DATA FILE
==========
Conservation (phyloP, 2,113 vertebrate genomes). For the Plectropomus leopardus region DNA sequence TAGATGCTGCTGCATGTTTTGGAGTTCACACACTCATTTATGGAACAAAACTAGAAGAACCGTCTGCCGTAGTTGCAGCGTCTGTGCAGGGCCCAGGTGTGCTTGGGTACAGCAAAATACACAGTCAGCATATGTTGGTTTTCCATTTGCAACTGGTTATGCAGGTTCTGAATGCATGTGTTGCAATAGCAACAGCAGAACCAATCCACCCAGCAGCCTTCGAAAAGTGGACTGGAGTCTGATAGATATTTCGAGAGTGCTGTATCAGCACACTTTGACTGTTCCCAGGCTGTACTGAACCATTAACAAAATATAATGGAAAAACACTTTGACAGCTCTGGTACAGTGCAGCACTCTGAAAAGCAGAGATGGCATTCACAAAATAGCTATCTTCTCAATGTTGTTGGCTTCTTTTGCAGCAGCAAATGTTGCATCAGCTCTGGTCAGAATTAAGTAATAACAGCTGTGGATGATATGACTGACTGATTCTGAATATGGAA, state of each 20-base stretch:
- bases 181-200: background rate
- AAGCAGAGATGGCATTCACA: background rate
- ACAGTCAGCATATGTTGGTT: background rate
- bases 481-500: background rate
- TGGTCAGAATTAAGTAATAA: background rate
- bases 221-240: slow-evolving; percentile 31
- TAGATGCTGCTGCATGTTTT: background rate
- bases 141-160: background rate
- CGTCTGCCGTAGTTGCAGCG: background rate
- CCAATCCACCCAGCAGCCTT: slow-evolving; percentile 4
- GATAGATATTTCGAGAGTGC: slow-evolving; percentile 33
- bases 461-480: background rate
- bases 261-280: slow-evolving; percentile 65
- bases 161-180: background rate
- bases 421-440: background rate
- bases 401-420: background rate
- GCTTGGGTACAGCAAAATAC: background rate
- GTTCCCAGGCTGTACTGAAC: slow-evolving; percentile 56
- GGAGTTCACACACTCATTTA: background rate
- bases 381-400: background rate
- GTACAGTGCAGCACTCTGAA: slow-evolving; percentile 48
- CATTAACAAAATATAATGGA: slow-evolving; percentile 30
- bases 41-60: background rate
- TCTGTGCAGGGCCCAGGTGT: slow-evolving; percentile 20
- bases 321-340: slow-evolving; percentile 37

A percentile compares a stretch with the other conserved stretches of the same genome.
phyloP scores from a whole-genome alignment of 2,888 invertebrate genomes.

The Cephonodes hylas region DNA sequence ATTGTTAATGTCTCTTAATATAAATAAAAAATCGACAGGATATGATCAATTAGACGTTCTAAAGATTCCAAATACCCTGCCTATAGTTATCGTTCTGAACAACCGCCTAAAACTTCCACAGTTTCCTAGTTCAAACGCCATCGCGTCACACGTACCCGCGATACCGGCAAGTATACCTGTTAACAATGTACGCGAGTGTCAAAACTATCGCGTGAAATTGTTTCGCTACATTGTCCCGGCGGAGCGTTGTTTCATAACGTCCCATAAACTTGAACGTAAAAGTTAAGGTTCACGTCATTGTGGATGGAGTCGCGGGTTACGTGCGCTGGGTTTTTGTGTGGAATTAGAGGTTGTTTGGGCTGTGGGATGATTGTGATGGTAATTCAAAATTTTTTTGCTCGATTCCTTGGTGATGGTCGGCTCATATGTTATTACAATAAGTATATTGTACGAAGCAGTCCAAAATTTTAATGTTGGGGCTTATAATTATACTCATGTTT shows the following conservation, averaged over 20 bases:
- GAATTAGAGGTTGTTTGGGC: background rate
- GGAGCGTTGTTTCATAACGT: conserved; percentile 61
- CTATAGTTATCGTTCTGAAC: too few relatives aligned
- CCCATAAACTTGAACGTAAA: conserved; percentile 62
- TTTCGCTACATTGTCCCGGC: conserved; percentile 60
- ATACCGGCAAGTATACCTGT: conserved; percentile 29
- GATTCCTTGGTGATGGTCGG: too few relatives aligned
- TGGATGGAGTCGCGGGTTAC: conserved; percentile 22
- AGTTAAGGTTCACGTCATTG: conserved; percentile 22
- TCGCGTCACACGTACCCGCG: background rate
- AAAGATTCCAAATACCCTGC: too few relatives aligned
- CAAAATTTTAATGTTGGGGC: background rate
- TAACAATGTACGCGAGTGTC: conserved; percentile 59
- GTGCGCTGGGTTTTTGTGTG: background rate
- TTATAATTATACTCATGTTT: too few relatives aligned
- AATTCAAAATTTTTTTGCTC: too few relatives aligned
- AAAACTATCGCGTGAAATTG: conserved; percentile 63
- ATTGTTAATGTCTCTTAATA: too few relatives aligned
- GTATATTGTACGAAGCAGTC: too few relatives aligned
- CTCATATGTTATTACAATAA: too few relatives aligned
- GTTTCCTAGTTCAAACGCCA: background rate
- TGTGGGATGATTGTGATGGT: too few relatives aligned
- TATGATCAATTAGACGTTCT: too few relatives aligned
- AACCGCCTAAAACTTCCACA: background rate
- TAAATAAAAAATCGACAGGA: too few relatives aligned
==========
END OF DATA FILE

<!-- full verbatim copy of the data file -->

Conservation (phyloP, 2,113 vertebrate genomes). For the Plectropomus leopardus region DNA sequence TAGATGCTGCTGCATGTTTTGGAGTTCACACACTCATTTATGGAACAAAACTAGAAGAACCGTCTGCCGTAGTTGCAGCGTCTGTGCAGGGCCCAGGTGTGCTTGGGTACAGCAAAATACACAGTCAGCATATGTTGGTTTTCCATTTGCAACTGGTTATGCAGGTTCTGAATGCATGTGTTGCAATAGCAACAGCAGAACCAATCCACCCAGCAGCCTTCGAAAAGTGGACTGGAGTCTGATAGATATTTCGAGAGTGCTGTATCAGCACACTTTGACTGTTCCCAGGCTGTACTGAACCATTAACAAAATATAATGGAAAAACACTTTGACAGCTCTGGTACAGTGCAGCACTCTGAAAAGCAGAGATGGCATTCACAAAATAGCTATCTTCTCAATGTTGTTGGCTTCTTTTGCAGCAGCAAATGTTGCATCAGCTCTGGTCAGAATTAAGTAATAACAGCTGTGGATGATATGACTGACTGATTCTGAATATGGAA, state of each 20-base stretch:
- bases 181-200: background rate
- AAGCAGAGATGGCATTCACA: background rate
- ACAGTCAGCATATGTTGGTT: background rate
- bases 481-500: background rate
- TGGTCAGAATTAAGTAATAA: background rate
- bases 221-240: slow-evolving; percentile 31
- TAGATGCTGCTGCATGTTTT: background rate
- bases 141-160: background rate
- CGTCTGCCGTAGTTGCAGCG: background rate
- CCAATCCACCCAGCAGCCTT: slow-evolving; percentile 4
- GATAGATATTTCGAGAGTGC: slow-evolving; percentile 33
- bases 461-480: background rate
- bases 261-280: slow-evolving; percentile 65
- bases 161-180: background rate
- bases 421-440: background rate
- bases 401-420: background rate
- GCTTGGGTACAGCAAAATAC: background rate
- GTTCCCAGGCTGTACTGAAC: slow-evolving; percentile 56
- GGAGTTCACACACTCATTTA: background rate
- bases 381-400: background rate
- GTACAGTGCAGCACTCTGAA: slow-evolving; percentile 48
- CATTAACAAAATATAATGGA: slow-evolving; percentile 30
- bases 41-60: background rate
- TCTGTGCAGGGCCCAGGTGT: slow-evolving; percentile 20
- bases 321-340: slow-evolving; percentile 37

A percentile compares a stretch with the other conserved stretches of the same genome.
phyloP scores from a whole-genome alignment of 2,888 invertebrate genomes.

The Cephonodes hylas region DNA sequence ATTGTTAATGTCTCTTAATATAAATAAAAAATCGACAGGATATGATCAATTAGACGTTCTAAAGATTCCAAATACCCTGCCTATAGTTATCGTTCTGAACAACCGCCTAAAACTTCCACAGTTTCCTAGTTCAAACGCCATCGCGTCACACGTACCCGCGATACCGGCAAGTATACCTGTTAACAATGTACGCGAGTGTCAAAACTATCGCGTGAAATTGTTTCGCTACATTGTCCCGGCGGAGCGTTGTTTCATAACGTCCCATAAACTTGAACGTAAAAGTTAAGGTTCACGTCATTGTGGATGGAGTCGCGGGTTACGTGCGCTGGGTTTTTGTGTGGAATTAGAGGTTGTTTGGGCTGTGGGATGATTGTGATGGTAATTCAAAATTTTTTTGCTCGATTCCTTGGTGATGGTCGGCTCATATGTTATTACAATAAGTATATTGTACGAAGCAGTCCAAAATTTTAATGTTGGGGCTTATAATTATACTCATGTTT shows the following conservation, averaged over 20 bases:
- GAATTAGAGGTTGTTTGGGC: background rate
- GGAGCGTTGTTTCATAACGT: conserved; percentile 61
- CTATAGTTATCGTTCTGAAC: too few relatives aligned
- CCCATAAACTTGAACGTAAA: conserved; percentile 62
- TTTCGCTACATTGTCCCGGC: conserved; percentile 60
- ATACCGGCAAGTATACCTGT: conserved; percentile 29
- GATTCCTTGGTGATGGTCGG: too few relatives aligned
- TGGATGGAGTCGCGGGTTAC: conserved; percentile 22
- AGTTAAGGTTCACGTCATTG: conserved; percentile 22
- TCGCGTCACACGTACCCGCG: background rate
- AAAGATTCCAAATACCCTGC: too few relatives aligned
- CAAAATTTTAATGTTGGGGC: background rate
- TAACAATGTACGCGAGTGTC: conserved; percentile 59
- GTGCGCTGGGTTTTTGTGTG: background rate
- TTATAATTATACTCATGTTT: too few relatives aligned
- AATTCAAAATTTTTTTGCTC: too few relatives aligned
- AAAACTATCGCGTGAAATTG: conserved; percentile 63
- ATTGTTAATGTCTCTTAATA: too few relatives aligned
- GTATATTGTACGAAGCAGTC: too few relatives aligned
- CTCATATGTTATTACAATAA: too few relatives aligned
- GTTTCCTAGTTCAAACGCCA: background rate
- TGTGGGATGATTGTGATGGT: too few relatives aligned
- TATGATCAATTAGACGTTCT: too few relatives aligned
- AACCGCCTAAAACTTCCACA: background rate
- TAAATAAAAAATCGACAGGA: too few relatives aligned